Reporting by ChildFund staff
Halko, 28, is the mother of 3-month-old Fentale, who is suffering from severe acute malnutrition, a condition that can lead to brain damage and death. A two-year drought in Ethiopia has caused a serious food shortage, leaving millions without enough to eat. Halko, who is married and has three more children, eats only a diet of maize flour and is unable to produce enough milk to feed Fentale.
After a health extension officer from the government of Ethiopia identified the possibility of severe malnutrition, Halko took the baby to a health post in their village, where a health worker referred them to the health center. Halko spoke to us recently about the drought and the food shortage affecting her family.
Due to the absence of rain, the conditions here are so hot and dry. It’s difficult to live in this village. The trees give no shade. The drought is really affecting us. It started two years ago. There’s been no change. It is the same. If the rain comes, the situation will be different.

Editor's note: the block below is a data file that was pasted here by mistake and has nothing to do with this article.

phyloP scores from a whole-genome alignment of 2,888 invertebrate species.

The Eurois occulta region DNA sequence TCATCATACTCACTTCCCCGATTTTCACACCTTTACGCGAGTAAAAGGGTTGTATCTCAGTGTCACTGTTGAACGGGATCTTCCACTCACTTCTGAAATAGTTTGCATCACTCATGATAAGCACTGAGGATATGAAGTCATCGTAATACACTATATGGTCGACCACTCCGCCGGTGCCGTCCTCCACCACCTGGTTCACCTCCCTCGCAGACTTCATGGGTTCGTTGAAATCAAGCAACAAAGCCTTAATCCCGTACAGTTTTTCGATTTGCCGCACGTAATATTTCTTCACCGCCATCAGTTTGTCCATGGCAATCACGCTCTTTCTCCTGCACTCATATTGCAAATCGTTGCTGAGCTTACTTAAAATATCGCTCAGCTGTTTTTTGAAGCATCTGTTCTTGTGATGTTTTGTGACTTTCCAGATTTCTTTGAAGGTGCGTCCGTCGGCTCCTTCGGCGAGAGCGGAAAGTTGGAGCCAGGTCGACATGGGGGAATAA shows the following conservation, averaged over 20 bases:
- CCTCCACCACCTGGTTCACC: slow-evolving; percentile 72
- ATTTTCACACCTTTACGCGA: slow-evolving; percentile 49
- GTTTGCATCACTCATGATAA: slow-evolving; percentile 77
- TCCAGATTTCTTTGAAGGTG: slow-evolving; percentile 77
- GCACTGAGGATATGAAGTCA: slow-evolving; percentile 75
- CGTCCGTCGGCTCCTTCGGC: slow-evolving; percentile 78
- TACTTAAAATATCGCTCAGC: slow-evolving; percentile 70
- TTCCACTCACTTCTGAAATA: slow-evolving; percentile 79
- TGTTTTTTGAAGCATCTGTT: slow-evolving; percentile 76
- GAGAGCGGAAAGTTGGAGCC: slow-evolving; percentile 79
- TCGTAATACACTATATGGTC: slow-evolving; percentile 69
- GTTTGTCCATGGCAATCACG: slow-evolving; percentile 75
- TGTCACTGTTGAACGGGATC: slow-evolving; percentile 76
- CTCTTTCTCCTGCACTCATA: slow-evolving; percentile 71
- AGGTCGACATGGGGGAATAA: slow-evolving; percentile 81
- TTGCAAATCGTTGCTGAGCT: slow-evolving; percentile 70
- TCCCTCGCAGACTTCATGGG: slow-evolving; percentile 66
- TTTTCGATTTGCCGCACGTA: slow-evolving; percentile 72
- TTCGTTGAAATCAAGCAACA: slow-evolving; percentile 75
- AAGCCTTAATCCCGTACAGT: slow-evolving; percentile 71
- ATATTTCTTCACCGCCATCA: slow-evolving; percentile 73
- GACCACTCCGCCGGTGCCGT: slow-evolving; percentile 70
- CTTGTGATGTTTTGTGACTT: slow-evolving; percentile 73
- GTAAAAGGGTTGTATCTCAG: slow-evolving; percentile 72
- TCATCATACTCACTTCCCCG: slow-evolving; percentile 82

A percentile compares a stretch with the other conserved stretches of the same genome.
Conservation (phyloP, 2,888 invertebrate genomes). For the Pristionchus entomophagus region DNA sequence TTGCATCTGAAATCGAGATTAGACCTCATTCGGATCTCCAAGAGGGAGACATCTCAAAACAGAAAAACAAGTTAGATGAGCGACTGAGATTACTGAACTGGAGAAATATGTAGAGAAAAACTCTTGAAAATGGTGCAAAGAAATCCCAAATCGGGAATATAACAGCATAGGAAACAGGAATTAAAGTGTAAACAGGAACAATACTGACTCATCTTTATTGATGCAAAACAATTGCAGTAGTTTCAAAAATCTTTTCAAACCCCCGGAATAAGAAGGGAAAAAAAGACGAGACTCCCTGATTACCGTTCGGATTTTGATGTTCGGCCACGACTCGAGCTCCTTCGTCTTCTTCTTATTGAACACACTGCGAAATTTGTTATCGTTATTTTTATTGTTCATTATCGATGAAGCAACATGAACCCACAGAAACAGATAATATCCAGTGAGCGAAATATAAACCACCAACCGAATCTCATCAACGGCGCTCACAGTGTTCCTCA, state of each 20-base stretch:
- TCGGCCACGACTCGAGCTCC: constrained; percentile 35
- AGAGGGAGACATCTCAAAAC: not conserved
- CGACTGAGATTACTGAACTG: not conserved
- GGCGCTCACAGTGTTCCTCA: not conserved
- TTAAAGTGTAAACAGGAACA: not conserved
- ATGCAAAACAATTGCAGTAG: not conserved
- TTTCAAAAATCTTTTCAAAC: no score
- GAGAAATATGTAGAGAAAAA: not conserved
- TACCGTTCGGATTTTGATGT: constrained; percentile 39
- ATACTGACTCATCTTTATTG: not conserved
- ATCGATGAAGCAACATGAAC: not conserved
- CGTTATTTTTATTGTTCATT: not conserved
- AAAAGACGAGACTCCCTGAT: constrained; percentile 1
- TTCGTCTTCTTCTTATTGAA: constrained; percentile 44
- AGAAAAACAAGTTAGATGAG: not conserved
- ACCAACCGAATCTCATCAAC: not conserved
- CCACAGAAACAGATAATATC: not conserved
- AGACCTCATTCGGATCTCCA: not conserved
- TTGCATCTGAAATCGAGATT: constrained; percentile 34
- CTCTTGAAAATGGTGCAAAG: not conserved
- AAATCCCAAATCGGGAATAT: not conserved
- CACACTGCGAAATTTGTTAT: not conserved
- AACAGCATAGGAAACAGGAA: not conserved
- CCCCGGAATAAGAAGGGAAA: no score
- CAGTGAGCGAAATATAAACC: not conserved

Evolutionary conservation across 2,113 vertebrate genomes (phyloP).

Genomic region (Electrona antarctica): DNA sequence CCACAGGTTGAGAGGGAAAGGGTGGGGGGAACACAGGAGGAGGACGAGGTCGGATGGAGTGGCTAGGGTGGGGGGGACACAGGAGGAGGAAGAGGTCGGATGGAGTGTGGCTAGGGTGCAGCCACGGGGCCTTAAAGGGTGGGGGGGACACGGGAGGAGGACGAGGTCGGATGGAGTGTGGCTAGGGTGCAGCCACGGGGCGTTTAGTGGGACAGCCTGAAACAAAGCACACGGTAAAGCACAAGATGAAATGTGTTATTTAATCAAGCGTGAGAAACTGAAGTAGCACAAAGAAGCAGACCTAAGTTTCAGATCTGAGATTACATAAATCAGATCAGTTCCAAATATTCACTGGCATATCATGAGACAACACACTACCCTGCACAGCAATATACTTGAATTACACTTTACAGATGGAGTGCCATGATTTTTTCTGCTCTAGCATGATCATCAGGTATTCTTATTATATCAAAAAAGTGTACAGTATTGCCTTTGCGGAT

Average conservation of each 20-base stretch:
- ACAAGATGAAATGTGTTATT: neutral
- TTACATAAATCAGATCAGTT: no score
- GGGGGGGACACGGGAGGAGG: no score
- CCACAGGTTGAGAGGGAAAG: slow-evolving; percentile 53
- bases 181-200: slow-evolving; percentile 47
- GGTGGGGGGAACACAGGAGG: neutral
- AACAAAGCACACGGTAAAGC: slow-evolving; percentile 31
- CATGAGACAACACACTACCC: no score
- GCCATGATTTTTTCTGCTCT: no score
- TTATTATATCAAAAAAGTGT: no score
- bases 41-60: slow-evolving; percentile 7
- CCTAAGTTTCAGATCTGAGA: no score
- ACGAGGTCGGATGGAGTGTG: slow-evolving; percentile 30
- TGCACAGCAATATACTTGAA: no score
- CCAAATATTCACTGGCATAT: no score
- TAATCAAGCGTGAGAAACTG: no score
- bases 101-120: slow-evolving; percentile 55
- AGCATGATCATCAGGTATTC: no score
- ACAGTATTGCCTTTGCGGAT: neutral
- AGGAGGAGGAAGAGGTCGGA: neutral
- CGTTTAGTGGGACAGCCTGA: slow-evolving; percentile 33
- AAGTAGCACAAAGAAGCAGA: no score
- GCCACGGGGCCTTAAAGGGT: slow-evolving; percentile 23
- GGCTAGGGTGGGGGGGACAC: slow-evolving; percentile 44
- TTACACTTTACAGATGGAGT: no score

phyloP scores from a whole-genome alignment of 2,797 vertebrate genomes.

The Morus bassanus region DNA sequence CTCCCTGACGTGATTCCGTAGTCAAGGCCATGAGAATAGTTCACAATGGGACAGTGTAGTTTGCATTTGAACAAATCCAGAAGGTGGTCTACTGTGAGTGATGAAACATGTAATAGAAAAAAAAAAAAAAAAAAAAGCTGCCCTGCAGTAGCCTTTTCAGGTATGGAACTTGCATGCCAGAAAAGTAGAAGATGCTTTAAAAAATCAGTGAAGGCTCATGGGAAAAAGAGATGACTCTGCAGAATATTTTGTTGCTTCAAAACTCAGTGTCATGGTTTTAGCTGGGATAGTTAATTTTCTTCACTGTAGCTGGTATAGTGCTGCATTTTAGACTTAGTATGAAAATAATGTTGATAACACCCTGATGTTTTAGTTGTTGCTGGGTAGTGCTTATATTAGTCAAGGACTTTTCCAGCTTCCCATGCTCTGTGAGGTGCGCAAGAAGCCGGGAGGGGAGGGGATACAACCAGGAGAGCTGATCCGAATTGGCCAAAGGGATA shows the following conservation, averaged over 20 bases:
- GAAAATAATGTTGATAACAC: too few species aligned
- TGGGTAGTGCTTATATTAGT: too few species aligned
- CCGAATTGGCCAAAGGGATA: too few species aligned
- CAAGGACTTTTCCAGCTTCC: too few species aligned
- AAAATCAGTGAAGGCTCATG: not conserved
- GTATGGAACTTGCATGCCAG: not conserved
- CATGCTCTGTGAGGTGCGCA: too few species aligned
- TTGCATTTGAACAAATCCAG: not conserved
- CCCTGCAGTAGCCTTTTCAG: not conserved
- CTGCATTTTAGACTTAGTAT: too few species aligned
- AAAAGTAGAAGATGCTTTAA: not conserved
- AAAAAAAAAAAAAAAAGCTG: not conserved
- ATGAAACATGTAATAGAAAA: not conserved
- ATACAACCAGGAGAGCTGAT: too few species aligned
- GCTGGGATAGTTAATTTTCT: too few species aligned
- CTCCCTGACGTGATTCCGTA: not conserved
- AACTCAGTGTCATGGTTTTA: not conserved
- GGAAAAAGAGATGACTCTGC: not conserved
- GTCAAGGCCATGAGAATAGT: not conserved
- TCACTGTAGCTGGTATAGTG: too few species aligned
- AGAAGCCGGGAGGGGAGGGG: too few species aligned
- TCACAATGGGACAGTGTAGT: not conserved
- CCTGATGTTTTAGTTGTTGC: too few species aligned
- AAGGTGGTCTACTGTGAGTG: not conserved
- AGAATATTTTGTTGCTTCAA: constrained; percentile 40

We are facing a problem. The livestock are not able to produce milk. If the livestock can’t give milk and I can’t add milk to our porridge, then we face problems. We eat only maize porridge without milk. Our livestock have no pastures to graze because there’s been no rain. They don’t have grass to eat. Because of this drought, we have a food crisis. Our children also suffer because of the drought. They don’t get any curd or milk. In the past, we’d add different things like onions or rice – and we may have gotten tomato or oil sometimes. Now we eat only maize. We can’t even get oil to cook with.